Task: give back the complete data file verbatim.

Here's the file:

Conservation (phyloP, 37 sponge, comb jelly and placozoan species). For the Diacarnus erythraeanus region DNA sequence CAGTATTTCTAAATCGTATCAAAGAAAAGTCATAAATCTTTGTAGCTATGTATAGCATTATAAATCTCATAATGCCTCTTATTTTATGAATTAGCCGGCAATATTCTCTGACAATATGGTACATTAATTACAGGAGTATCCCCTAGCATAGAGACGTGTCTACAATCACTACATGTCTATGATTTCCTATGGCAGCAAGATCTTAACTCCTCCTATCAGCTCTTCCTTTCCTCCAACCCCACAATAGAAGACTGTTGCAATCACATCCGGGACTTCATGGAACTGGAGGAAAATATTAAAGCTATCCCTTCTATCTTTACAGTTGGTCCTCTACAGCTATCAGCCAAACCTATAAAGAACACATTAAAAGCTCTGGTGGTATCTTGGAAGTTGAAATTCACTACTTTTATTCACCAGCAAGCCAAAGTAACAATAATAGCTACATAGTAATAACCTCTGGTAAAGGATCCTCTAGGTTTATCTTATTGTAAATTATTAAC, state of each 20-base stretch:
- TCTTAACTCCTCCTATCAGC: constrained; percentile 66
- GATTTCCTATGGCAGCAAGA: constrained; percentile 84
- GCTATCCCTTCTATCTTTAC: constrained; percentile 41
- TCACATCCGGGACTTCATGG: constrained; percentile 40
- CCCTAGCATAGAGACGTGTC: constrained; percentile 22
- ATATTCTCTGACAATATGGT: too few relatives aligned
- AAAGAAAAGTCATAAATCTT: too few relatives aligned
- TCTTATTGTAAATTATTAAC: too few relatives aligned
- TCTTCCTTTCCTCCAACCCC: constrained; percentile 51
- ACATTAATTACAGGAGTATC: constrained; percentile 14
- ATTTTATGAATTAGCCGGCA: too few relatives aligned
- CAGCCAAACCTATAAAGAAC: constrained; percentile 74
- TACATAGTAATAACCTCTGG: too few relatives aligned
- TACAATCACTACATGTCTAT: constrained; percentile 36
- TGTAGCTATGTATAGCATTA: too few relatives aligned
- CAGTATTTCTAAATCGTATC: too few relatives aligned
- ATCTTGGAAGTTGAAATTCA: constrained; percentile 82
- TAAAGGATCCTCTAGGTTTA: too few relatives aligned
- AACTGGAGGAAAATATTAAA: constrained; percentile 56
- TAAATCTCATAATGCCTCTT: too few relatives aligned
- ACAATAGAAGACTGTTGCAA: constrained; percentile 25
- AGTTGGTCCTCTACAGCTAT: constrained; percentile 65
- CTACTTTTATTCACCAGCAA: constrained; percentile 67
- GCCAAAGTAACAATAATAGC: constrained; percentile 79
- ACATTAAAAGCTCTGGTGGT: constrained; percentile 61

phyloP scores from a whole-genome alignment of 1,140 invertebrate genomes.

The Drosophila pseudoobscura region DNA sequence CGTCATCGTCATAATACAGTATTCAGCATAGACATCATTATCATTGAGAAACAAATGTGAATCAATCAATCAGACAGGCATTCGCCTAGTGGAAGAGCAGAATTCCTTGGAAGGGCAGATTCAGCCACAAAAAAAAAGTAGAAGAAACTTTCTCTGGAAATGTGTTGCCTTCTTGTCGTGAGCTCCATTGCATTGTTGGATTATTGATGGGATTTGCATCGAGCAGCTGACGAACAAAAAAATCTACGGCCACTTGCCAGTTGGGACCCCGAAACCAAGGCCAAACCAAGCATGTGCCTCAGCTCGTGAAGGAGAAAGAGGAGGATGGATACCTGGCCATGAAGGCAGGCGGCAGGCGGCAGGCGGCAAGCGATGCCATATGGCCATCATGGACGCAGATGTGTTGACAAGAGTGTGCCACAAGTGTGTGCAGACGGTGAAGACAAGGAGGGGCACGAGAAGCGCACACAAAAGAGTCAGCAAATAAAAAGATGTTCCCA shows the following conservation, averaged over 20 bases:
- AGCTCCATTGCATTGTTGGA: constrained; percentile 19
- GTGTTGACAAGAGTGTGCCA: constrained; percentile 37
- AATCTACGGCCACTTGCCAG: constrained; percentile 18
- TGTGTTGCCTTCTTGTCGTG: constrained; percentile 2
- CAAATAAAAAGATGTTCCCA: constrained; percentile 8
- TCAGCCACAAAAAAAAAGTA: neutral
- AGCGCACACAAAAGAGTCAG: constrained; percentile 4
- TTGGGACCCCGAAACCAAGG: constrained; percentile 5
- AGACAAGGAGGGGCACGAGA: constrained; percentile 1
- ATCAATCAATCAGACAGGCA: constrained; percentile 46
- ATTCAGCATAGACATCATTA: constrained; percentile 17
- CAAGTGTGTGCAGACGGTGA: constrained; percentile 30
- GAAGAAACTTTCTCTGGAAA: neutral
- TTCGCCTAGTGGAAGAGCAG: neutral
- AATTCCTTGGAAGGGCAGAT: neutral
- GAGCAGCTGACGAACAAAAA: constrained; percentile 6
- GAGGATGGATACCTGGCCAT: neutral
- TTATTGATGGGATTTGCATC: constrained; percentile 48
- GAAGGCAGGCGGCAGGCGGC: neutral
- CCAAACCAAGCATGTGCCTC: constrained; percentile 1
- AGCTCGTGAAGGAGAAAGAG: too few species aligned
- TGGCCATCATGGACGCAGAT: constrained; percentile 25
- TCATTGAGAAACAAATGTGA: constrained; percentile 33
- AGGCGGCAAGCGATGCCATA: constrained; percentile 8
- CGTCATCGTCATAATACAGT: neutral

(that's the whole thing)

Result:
Conservation (phyloP, 37 sponge, comb jelly and placozoan species). For the Diacarnus erythraeanus region DNA sequence CAGTATTTCTAAATCGTATCAAAGAAAAGTCATAAATCTTTGTAGCTATGTATAGCATTATAAATCTCATAATGCCTCTTATTTTATGAATTAGCCGGCAATATTCTCTGACAATATGGTACATTAATTACAGGAGTATCCCCTAGCATAGAGACGTGTCTACAATCACTACATGTCTATGATTTCCTATGGCAGCAAGATCTTAACTCCTCCTATCAGCTCTTCCTTTCCTCCAACCCCACAATAGAAGACTGTTGCAATCACATCCGGGACTTCATGGAACTGGAGGAAAATATTAAAGCTATCCCTTCTATCTTTACAGTTGGTCCTCTACAGCTATCAGCCAAACCTATAAAGAACACATTAAAAGCTCTGGTGGTATCTTGGAAGTTGAAATTCACTACTTTTATTCACCAGCAAGCCAAAGTAACAATAATAGCTACATAGTAATAACCTCTGGTAAAGGATCCTCTAGGTTTATCTTATTGTAAATTATTAAC, state of each 20-base stretch:
- TCTTAACTCCTCCTATCAGC: constrained; percentile 66
- GATTTCCTATGGCAGCAAGA: constrained; percentile 84
- GCTATCCCTTCTATCTTTAC: constrained; percentile 41
- TCACATCCGGGACTTCATGG: constrained; percentile 40
- CCCTAGCATAGAGACGTGTC: constrained; percentile 22
- ATATTCTCTGACAATATGGT: too few relatives aligned
- AAAGAAAAGTCATAAATCTT: too few relatives aligned
- TCTTATTGTAAATTATTAAC: too few relatives aligned
- TCTTCCTTTCCTCCAACCCC: constrained; percentile 51
- ACATTAATTACAGGAGTATC: constrained; percentile 14
- ATTTTATGAATTAGCCGGCA: too few relatives aligned
- CAGCCAAACCTATAAAGAAC: constrained; percentile 74
- TACATAGTAATAACCTCTGG: too few relatives aligned
- TACAATCACTACATGTCTAT: constrained; percentile 36
- TGTAGCTATGTATAGCATTA: too few relatives aligned
- CAGTATTTCTAAATCGTATC: too few relatives aligned
- ATCTTGGAAGTTGAAATTCA: constrained; percentile 82
- TAAAGGATCCTCTAGGTTTA: too few relatives aligned
- AACTGGAGGAAAATATTAAA: constrained; percentile 56
- TAAATCTCATAATGCCTCTT: too few relatives aligned
- ACAATAGAAGACTGTTGCAA: constrained; percentile 25
- AGTTGGTCCTCTACAGCTAT: constrained; percentile 65
- CTACTTTTATTCACCAGCAA: constrained; percentile 67
- GCCAAAGTAACAATAATAGC: constrained; percentile 79
- ACATTAAAAGCTCTGGTGGT: constrained; percentile 61

phyloP scores from a whole-genome alignment of 1,140 invertebrate genomes.

The Drosophila pseudoobscura region DNA sequence CGTCATCGTCATAATACAGTATTCAGCATAGACATCATTATCATTGAGAAACAAATGTGAATCAATCAATCAGACAGGCATTCGCCTAGTGGAAGAGCAGAATTCCTTGGAAGGGCAGATTCAGCCACAAAAAAAAAGTAGAAGAAACTTTCTCTGGAAATGTGTTGCCTTCTTGTCGTGAGCTCCATTGCATTGTTGGATTATTGATGGGATTTGCATCGAGCAGCTGACGAACAAAAAAATCTACGGCCACTTGCCAGTTGGGACCCCGAAACCAAGGCCAAACCAAGCATGTGCCTCAGCTCGTGAAGGAGAAAGAGGAGGATGGATACCTGGCCATGAAGGCAGGCGGCAGGCGGCAGGCGGCAAGCGATGCCATATGGCCATCATGGACGCAGATGTGTTGACAAGAGTGTGCCACAAGTGTGTGCAGACGGTGAAGACAAGGAGGGGCACGAGAAGCGCACACAAAAGAGTCAGCAAATAAAAAGATGTTCCCA shows the following conservation, averaged over 20 bases:
- AGCTCCATTGCATTGTTGGA: constrained; percentile 19
- GTGTTGACAAGAGTGTGCCA: constrained; percentile 37
- AATCTACGGCCACTTGCCAG: constrained; percentile 18
- TGTGTTGCCTTCTTGTCGTG: constrained; percentile 2
- CAAATAAAAAGATGTTCCCA: constrained; percentile 8
- TCAGCCACAAAAAAAAAGTA: neutral
- AGCGCACACAAAAGAGTCAG: constrained; percentile 4
- TTGGGACCCCGAAACCAAGG: constrained; percentile 5
- AGACAAGGAGGGGCACGAGA: constrained; percentile 1
- ATCAATCAATCAGACAGGCA: constrained; percentile 46
- ATTCAGCATAGACATCATTA: constrained; percentile 17
- CAAGTGTGTGCAGACGGTGA: constrained; percentile 30
- GAAGAAACTTTCTCTGGAAA: neutral
- TTCGCCTAGTGGAAGAGCAG: neutral
- AATTCCTTGGAAGGGCAGAT: neutral
- GAGCAGCTGACGAACAAAAA: constrained; percentile 6
- GAGGATGGATACCTGGCCAT: neutral
- TTATTGATGGGATTTGCATC: constrained; percentile 48
- GAAGGCAGGCGGCAGGCGGC: neutral
- CCAAACCAAGCATGTGCCTC: constrained; percentile 1
- AGCTCGTGAAGGAGAAAGAG: too few species aligned
- TGGCCATCATGGACGCAGAT: constrained; percentile 25
- TCATTGAGAAACAAATGTGA: constrained; percentile 33
- AGGCGGCAAGCGATGCCATA: constrained; percentile 8
- CGTCATCGTCATAATACAGT: neutral